Edward and the Pirates

Edward and the Pirates

4.0 1
by David McPhail, David M. McPhail
     
 

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Reading everything he can after learning how to read, young Edward finds his imagination soaring and particularly enjoys adventure stories, and one day he wakes up to find himself surrounded by pirates.

Overview

Reading everything he can after learning how to read, young Edward finds his imagination soaring and particularly enjoys adventure stories, and one day he wakes up to find himself surrounded by pirates.

Editorial Reviews

Publishers Weekly - Publisher's Weekly
Readers young and old will love the swashbuckling verve and intrepid adventure of this loving tribute to the power of books to fuel the imagination. A sequel to Santa's Book of Names, the book is filled with large, shadowy acrylics awash with heroic figures in poses reminiscent of N.C. Wyeth's grand illustrations. The story itself, however, begins on a domestic note, with a child's utter satisfaction in knowing how to read: "Once Edward learned to read, there was no stopping him. Cereal boxes at the breakfast table... seed catalogues... and books-all kinds of books." Sometimes, however, what Edward reads seems "to become real." One night he imagines himself at the helm of a pirate ship and suddenly finds his room filled with menacing pirates in search of his pirate book. Like a storybook hero himself, he bravely protects the coveted volume ("It's checked out on my library card-you'll have to wait till I return it"). Edward's rescue by his parents-dressed very much like Joan of Arc and Robin Hood, whose tales he has been reading-ends with owlish Edward taking pity on the pirates. The illustrations burst with drama: the pirates in full regalia loom over Edward in his bed; Edward's teddy bear mimes the boy's reactions, especially when they are told to walk the plank. McPhail maintains throughout a misty, twilight glow, creating a sort of subterranean mystery appropriate to events of the subconscious. Both spirited and merry, this cleverly plotted homage to the pure joy of reading will be proof of the dictum that one book opens another. Ages 4-8. (Apr.)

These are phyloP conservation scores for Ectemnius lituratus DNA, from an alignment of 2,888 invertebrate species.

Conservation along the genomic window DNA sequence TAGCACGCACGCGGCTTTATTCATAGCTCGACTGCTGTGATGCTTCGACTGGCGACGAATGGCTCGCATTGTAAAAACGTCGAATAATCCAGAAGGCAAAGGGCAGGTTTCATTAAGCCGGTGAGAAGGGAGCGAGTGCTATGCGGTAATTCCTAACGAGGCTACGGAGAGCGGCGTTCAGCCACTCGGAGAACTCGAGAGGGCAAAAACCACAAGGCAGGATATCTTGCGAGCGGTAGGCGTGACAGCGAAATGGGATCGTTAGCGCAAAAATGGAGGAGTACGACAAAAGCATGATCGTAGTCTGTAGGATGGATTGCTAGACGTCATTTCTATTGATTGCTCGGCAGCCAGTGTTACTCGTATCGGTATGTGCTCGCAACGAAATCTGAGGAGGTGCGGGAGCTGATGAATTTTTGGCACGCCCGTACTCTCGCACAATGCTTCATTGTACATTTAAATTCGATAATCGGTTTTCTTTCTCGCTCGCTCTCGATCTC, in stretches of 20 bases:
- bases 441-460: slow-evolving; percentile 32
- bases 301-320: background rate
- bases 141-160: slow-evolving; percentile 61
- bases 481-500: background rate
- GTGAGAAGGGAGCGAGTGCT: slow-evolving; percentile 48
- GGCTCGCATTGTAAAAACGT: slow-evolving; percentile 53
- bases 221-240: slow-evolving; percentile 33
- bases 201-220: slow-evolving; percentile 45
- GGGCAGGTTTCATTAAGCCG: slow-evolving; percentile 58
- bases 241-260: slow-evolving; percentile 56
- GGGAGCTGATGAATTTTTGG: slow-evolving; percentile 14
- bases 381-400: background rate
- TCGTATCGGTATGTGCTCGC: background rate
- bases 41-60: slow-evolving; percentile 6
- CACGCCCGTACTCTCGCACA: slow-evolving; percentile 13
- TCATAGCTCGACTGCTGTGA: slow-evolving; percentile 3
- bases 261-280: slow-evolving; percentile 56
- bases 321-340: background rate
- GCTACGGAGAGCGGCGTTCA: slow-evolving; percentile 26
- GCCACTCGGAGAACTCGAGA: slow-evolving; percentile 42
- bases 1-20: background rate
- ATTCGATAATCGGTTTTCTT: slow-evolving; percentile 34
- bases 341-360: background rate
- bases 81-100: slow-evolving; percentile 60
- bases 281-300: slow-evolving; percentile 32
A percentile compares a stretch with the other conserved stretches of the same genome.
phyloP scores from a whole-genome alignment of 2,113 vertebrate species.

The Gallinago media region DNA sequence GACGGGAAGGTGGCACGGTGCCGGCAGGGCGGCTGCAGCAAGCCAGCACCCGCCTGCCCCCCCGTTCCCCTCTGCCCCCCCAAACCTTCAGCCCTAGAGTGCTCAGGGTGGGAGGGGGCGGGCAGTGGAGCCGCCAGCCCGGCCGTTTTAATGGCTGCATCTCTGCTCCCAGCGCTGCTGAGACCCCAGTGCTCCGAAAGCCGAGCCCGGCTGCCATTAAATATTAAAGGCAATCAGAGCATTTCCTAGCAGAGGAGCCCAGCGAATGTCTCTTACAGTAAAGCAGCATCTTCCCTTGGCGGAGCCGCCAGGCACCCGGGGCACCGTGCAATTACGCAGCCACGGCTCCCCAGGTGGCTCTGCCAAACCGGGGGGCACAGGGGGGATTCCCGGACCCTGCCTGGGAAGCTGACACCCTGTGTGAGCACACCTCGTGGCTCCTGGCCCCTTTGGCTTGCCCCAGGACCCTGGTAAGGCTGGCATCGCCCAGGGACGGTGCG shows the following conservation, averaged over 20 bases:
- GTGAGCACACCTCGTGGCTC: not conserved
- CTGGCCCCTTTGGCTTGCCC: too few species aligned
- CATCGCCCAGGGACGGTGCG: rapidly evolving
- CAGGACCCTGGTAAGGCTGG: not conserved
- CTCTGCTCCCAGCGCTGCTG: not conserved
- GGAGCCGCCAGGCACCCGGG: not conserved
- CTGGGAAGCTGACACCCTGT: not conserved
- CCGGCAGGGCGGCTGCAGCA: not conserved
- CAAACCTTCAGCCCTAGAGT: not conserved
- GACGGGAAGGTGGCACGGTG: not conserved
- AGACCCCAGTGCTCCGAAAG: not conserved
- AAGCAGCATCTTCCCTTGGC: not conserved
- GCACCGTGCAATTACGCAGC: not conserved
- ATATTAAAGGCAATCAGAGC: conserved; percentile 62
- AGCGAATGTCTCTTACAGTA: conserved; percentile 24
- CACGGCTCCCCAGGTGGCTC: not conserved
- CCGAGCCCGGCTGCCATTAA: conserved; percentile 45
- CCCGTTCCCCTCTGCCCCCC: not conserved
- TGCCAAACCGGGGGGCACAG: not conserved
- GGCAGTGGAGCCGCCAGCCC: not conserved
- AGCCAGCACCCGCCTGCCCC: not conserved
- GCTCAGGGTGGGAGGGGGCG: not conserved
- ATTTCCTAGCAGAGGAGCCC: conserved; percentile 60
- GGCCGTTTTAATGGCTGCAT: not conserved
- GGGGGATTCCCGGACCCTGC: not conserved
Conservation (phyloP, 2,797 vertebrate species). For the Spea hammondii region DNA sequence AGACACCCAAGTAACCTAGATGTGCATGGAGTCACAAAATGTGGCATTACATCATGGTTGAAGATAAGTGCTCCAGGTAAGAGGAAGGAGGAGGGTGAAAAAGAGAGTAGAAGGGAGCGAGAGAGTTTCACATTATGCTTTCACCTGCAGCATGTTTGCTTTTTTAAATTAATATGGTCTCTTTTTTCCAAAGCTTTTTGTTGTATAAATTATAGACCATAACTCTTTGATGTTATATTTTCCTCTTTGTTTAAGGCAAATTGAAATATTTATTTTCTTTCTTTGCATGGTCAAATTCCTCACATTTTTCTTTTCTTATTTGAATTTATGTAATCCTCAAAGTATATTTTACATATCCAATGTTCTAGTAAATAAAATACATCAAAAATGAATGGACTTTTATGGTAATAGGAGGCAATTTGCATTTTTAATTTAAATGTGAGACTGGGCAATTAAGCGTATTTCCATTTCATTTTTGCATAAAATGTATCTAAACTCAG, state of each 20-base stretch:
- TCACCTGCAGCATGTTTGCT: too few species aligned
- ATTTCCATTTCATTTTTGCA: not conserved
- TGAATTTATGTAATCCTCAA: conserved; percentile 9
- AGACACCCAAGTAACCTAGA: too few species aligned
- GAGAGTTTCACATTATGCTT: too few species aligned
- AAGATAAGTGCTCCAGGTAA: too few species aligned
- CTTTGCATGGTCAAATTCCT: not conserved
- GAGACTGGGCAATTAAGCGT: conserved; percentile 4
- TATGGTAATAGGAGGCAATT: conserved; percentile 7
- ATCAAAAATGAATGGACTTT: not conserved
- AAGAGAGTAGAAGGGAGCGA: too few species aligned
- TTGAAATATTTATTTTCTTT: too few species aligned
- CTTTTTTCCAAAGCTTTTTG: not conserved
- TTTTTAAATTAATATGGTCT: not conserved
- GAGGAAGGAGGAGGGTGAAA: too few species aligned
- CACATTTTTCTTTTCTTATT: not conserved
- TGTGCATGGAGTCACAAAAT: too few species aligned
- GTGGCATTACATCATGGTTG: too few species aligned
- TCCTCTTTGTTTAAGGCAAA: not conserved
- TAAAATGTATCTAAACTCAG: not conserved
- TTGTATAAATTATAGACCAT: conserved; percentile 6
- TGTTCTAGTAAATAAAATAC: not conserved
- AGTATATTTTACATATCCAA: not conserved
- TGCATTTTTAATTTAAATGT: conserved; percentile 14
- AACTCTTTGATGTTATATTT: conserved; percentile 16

Children's Literature - Kathleen Karr
McPhail uses rich, dark, acrylic on canvas paintings to set the mood for young Edward's love affair with books. Robin Hood, Joan of Arc, and finally pirates invade the very edges of the boy's existence until they truly come to life one dark and stormy night. This is a picture book that should sell any youngster on the adventurous joys of reading.
School Library Journal